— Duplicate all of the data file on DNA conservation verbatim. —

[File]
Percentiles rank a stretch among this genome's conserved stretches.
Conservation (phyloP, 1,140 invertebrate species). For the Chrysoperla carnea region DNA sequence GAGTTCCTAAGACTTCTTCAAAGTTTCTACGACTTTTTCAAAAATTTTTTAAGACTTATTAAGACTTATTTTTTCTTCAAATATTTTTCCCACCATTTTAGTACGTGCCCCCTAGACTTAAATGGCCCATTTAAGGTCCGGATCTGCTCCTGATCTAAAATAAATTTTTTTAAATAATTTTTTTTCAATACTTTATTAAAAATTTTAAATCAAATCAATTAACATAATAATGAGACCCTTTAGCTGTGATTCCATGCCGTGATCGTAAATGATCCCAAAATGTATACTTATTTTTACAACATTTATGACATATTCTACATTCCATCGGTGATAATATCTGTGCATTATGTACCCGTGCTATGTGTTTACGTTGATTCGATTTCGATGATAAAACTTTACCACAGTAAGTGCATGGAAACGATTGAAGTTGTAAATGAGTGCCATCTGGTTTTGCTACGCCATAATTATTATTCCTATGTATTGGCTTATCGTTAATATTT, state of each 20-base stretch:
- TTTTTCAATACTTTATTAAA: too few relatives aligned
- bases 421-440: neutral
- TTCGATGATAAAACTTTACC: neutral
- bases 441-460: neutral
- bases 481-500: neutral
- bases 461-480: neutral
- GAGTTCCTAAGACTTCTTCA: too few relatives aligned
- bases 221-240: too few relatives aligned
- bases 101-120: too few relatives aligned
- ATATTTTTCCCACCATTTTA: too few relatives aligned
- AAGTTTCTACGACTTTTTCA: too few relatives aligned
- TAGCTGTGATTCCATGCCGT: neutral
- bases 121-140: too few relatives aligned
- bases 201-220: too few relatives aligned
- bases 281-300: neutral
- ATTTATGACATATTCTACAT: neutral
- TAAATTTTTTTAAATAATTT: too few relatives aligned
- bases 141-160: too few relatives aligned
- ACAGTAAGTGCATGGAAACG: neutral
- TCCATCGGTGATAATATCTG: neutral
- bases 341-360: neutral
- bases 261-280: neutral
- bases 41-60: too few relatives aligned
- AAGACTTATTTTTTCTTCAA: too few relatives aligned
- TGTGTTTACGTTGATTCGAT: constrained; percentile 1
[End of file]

Percentiles rank a stretch among this genome's conserved stretches.
Conservation (phyloP, 1,140 invertebrate species). For the Chrysoperla carnea region DNA sequence GAGTTCCTAAGACTTCTTCAAAGTTTCTACGACTTTTTCAAAAATTTTTTAAGACTTATTAAGACTTATTTTTTCTTCAAATATTTTTCCCACCATTTTAGTACGTGCCCCCTAGACTTAAATGGCCCATTTAAGGTCCGGATCTGCTCCTGATCTAAAATAAATTTTTTTAAATAATTTTTTTTCAATACTTTATTAAAAATTTTAAATCAAATCAATTAACATAATAATGAGACCCTTTAGCTGTGATTCCATGCCGTGATCGTAAATGATCCCAAAATGTATACTTATTTTTACAACATTTATGACATATTCTACATTCCATCGGTGATAATATCTGTGCATTATGTACCCGTGCTATGTGTTTACGTTGATTCGATTTCGATGATAAAACTTTACCACAGTAAGTGCATGGAAACGATTGAAGTTGTAAATGAGTGCCATCTGGTTTTGCTACGCCATAATTATTATTCCTATGTATTGGCTTATCGTTAATATTT, state of each 20-base stretch:
- TTTTTCAATACTTTATTAAA: too few relatives aligned
- bases 421-440: neutral
- TTCGATGATAAAACTTTACC: neutral
- bases 441-460: neutral
- bases 481-500: neutral
- bases 461-480: neutral
- GAGTTCCTAAGACTTCTTCA: too few relatives aligned
- bases 221-240: too few relatives aligned
- bases 101-120: too few relatives aligned
- ATATTTTTCCCACCATTTTA: too few relatives aligned
- AAGTTTCTACGACTTTTTCA: too few relatives aligned
- TAGCTGTGATTCCATGCCGT: neutral
- bases 121-140: too few relatives aligned
- bases 201-220: too few relatives aligned
- bases 281-300: neutral
- ATTTATGACATATTCTACAT: neutral
- TAAATTTTTTTAAATAATTT: too few relatives aligned
- bases 141-160: too few relatives aligned
- ACAGTAAGTGCATGGAAACG: neutral
- TCCATCGGTGATAATATCTG: neutral
- bases 341-360: neutral
- bases 261-280: neutral
- bases 41-60: too few relatives aligned
- AAGACTTATTTTTTCTTCAA: too few relatives aligned
- TGTGTTTACGTTGATTCGAT: constrained; percentile 1